(Purely personal perceptions, not necessarily correct !

The buddhists refer to the three realms as the desire realm, form realm, and formless realm. Taoism refers to the three realms as the heaven, human, and earthly realms. The six realms of existence are the Buddhist thought that the soul is immortal and that all sentient beings in the three realms will usher into different realms according to the good or evil they did while alive. Taoism also has the idea of the five roads of reincarnation and the six bridges, and the logic is similar to Buddhism.

The six realms of existence are: Heavenly Realm, Asura Realm, Human Realm, Animal Realm, Hungry Realm and Hell Realm. Among them, Heavenly Realm, Asura Realm and Human Realm are the three good paths; and Animal Realm, Hungry Realm and Hell Realm are three evil paths.

Although the Heavenly Realm is the best of the three good paths, it is still unable to avoid death and reincarnation.

Although the sentient beings in the Asura Realm have the powers of the gods, they do not have the virtuous behavior.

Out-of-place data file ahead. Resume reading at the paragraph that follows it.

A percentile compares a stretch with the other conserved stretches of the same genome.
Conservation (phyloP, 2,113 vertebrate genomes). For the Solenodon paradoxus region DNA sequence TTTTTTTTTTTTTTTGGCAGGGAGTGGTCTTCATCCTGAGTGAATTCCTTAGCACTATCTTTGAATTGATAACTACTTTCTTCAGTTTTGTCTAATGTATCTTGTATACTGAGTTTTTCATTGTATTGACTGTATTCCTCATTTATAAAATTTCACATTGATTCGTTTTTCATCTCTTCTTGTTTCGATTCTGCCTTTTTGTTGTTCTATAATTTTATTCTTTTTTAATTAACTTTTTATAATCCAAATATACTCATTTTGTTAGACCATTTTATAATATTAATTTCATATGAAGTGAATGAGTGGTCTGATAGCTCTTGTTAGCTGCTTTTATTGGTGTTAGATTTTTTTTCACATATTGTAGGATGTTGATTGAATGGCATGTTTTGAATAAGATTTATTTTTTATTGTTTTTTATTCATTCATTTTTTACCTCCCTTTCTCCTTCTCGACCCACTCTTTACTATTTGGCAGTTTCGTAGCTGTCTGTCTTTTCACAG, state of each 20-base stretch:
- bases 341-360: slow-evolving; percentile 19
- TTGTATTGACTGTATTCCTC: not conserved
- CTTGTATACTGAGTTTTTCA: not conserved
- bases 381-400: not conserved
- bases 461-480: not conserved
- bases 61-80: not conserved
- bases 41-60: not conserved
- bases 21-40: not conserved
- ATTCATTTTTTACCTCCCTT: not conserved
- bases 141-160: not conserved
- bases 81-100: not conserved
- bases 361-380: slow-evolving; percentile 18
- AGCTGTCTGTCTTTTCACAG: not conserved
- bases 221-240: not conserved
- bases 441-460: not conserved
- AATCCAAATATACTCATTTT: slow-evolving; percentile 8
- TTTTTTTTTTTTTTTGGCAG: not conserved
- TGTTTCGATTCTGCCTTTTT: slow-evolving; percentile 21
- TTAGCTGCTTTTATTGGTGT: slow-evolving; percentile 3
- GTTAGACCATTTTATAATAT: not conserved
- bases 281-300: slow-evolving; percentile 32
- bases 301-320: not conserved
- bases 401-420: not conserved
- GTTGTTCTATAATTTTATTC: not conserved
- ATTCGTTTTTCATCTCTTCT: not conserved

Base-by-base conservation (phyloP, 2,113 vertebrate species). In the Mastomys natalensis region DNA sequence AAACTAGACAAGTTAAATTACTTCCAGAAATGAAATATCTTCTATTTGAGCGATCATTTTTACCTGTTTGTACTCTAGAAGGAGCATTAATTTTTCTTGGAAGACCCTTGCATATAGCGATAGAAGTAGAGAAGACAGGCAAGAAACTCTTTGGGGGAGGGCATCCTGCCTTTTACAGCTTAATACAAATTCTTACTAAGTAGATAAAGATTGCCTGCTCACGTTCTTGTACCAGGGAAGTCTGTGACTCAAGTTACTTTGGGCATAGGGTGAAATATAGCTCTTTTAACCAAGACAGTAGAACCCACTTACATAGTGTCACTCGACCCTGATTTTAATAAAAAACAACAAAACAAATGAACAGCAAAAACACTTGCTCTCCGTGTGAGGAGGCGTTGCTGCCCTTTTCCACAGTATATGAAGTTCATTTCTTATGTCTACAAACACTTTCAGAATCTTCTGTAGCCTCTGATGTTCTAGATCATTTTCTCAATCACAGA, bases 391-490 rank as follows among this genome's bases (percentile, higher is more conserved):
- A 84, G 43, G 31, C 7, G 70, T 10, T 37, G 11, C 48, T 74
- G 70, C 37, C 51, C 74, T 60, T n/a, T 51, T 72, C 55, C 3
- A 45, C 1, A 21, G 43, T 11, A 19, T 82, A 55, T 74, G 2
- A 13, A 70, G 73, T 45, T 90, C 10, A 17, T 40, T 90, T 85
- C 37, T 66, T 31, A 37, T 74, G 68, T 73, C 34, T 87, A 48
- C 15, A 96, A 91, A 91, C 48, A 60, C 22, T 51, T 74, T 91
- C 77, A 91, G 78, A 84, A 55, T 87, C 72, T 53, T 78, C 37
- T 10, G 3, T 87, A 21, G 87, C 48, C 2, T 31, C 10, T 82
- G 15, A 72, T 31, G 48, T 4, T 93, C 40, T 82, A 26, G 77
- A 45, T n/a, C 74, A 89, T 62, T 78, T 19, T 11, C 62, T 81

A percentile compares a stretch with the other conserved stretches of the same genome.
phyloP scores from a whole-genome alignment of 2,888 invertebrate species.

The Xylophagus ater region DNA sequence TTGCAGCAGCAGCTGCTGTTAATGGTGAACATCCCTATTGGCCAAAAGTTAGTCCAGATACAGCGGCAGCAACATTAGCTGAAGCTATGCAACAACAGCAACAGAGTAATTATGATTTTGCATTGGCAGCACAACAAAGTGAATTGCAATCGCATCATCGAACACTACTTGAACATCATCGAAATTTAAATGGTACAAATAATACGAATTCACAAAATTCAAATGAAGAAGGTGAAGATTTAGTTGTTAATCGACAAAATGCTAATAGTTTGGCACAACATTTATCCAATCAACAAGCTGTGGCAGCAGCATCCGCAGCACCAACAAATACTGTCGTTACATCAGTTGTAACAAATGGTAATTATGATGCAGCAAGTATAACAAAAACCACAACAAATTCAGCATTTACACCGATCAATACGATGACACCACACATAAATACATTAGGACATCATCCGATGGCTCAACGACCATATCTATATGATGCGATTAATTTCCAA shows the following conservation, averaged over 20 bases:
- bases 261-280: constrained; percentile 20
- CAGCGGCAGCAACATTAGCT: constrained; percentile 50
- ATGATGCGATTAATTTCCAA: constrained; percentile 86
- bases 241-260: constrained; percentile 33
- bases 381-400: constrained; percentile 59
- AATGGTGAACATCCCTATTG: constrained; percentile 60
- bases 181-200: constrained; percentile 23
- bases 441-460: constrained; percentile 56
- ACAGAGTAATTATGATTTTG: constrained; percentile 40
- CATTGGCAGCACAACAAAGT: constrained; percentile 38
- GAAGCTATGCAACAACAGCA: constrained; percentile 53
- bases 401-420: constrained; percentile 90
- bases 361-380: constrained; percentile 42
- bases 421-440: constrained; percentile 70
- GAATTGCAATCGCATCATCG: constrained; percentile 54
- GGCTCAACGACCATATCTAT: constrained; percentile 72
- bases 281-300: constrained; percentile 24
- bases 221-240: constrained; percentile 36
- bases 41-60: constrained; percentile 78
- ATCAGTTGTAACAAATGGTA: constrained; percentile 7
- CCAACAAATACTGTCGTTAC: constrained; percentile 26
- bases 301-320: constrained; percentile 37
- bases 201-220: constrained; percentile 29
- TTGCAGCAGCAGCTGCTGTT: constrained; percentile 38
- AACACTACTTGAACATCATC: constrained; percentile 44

The Human Realm is the world we exist, and it is a great blessing to be a human being. If a person can practice the six perfections: generosity, commandment, patience, diligence, “keeping still and in deep meditation”, and wisdom, then that person maybe achieve Buddhahood through one’s efforts and insight and break from reincarnation.

Sentient beings in the Animal Realm suffer the least among the three evil paths, but they are too dumb and have difficulty practicing good karma, it is difficult for them to leave this realm.

Sentient beings in the Hungry Realm suffer a lot for not getting what they want.

Sentient beings in the Hell Realm are the most miserable. It is usually the ones who have done horrible karma that will be in this realm.

There are still many parts of the world that we haven’t learned yet, and we cannot judge whether a thing exists or not by our current knowledge, but this should not prevent us from exploring the spiritual world. Perhaps, life is just a consistent practice.